Sometimes, a “period rush” will force reenactors to act out-of-character. “The first time we were in a parade of African-American reenactors in Gettysburg, the Confederate soldiers took their hats off to us,” Tyson says. “I didn't know what to make of that!”

Not lost in the immersive experience is the importance of reenactment. “I think of the words that are engraved into the National Archives in Washington, ‘What is Past is Prologue',” Tyson says. “Reenacting is important to us because it is a part of American history that is overlooked, forgotten, or just unknown. And if we don't understand the past, we're not going to see why it’s worth preserving.”

Clark adds, “Getting involved in living history takes some work, but anyone, at any age, can decide to learn more about people and places they find interesting. A trip to the library, or some dedicated searching online, can help you find historic recipes to make and eat, crafts to try, music or poetry to learn, maps and adventure stories to explore. It really never stops, if you keep looking. Anyone can look for connections between the big events of history, and the everyday lives of everyday people.”





by Niccolò Ferrari

Men of many national origins fought in the American Civil War (1861 - 1865) and among them was also a good representation of Italians. At the outbreak of the conflict, to be honest, it could not yet talk of Italy as it was united and proclaimed (March 17, 1861) just over a month after the delegates of the Southern States met in Montgomery, Alabama, had been solemnly constituted the Confederate States of America (February 8, 1861).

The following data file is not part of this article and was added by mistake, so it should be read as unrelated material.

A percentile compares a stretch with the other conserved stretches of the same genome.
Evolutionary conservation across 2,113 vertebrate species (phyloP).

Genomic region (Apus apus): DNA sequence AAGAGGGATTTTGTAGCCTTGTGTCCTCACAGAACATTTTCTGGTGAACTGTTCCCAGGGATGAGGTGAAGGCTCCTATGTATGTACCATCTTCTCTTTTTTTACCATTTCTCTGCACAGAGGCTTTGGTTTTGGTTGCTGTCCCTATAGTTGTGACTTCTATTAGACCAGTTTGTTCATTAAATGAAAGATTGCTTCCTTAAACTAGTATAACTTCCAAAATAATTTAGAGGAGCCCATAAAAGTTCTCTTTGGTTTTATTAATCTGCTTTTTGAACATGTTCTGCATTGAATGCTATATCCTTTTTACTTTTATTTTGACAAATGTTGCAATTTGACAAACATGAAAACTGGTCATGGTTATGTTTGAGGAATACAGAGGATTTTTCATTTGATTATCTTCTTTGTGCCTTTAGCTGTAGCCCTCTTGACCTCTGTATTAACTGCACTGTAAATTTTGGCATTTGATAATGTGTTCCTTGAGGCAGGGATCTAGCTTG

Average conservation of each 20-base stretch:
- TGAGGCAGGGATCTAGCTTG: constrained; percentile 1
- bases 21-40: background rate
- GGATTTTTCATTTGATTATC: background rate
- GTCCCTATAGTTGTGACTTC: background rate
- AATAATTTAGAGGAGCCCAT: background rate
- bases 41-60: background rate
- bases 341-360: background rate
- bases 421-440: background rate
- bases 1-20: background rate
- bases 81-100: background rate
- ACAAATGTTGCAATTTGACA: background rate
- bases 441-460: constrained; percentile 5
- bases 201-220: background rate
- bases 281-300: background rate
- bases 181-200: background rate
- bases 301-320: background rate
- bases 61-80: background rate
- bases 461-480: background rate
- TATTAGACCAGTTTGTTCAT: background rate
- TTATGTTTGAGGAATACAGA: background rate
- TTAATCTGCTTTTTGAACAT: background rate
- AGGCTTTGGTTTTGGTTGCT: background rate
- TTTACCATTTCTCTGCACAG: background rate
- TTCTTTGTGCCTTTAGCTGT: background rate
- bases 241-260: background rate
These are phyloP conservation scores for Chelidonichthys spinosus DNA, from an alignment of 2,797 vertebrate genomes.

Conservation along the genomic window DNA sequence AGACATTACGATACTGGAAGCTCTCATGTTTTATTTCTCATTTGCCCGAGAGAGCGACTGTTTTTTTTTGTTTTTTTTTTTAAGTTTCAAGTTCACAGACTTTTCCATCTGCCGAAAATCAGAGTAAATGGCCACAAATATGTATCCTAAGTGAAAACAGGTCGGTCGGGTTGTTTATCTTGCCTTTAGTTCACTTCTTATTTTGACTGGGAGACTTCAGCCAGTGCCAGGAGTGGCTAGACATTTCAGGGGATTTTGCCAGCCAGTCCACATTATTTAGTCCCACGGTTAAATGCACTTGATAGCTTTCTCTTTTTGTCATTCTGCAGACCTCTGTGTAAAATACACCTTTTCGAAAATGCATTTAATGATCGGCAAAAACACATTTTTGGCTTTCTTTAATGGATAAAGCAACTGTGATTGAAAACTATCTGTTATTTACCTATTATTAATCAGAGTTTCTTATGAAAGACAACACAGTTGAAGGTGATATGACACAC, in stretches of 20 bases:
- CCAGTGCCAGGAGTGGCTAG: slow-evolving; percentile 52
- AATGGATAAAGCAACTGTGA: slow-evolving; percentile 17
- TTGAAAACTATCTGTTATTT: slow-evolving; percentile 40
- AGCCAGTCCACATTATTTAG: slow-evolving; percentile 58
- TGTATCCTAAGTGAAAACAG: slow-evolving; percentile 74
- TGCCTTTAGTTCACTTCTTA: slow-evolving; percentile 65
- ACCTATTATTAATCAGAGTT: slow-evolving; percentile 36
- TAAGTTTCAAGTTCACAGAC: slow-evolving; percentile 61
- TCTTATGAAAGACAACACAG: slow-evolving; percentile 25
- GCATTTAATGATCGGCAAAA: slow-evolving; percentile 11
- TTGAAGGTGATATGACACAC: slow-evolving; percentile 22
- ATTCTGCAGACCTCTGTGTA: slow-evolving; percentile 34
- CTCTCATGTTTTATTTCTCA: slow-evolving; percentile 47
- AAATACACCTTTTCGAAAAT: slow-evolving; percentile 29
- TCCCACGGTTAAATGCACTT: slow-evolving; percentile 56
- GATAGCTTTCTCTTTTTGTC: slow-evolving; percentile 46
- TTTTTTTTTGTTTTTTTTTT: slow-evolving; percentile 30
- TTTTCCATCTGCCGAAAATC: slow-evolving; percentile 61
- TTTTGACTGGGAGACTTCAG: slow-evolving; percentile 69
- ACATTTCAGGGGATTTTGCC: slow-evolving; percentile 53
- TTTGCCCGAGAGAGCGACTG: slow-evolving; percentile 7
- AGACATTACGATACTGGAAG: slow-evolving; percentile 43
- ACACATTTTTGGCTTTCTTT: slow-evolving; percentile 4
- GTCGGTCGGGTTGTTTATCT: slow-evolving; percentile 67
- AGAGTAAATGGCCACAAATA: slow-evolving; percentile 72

The two cities that draw greater influx of immigrants from the old Europe were the two major ports of North and South, respectively, New York and New Orleans.

In their respective States so you could find many Italians enrolled in their regiments, in the North there was the famous company C of the 39th New York made up entirely of Italians, but sporadic presence of our countrymen could be found in many other Union regiments. A famous federal commander of Italian origin was Major General Edward Ferrero ( 1831-1899 ) who participated in the siege of Vicksburg (1863), the Knoxville Campaign (1863) and Petersburg siege (1864-65) where is remembered for having led his division in the “Battle of Crater” (1864). In the South, as mentioned, many of the regiments of Louisiana, among them 14th Louisiana, included soldiers of Italian origin, many veterans of the Italian “Risorgimento” that fought in the various armies of the States in which the Italian peninsula was divided.

Small immigrant communities were then in the State of Mississippi, particularly in areas adjacent to the Great River, that were there after moved up from the port of New Orleans where generations before arrived their ancestors. Even in the South, however, sporadic presences of Italians could be found in all States and Confederate regiments, to quote a famous confederate General of Italian origin, there was William Booth Taliaferro ( 1822-1898 ) of Virginia, took command of “Stonewall Brigade” in his division during the battle of Fredericksburg ( 1862 ),
commended for his service in battles of Fort Wagner and Morris Island (1863), commanding all troops in Florida that led at the battle of Olustee ( 1864 ).
To mark the 150th anniversary of the Italian Unification, of the American Civil War and the birth of the Confederacy, the “Corriere Canadese” ( newspaper in Italian language for the Italian-Canadian community) with the historical advice of 14th Louisiana Infantry Regiment, G Compnany, has published an interesting article written by journalist Massimiliano Bordignon that remember the presence of our countrymen in this great and fascinating historical event.

(Introducing article inserted in the book: "La Civiltà Perduta: gli Stati Confederati nella guerra civile americana"-Niccolò Ferrari 2013)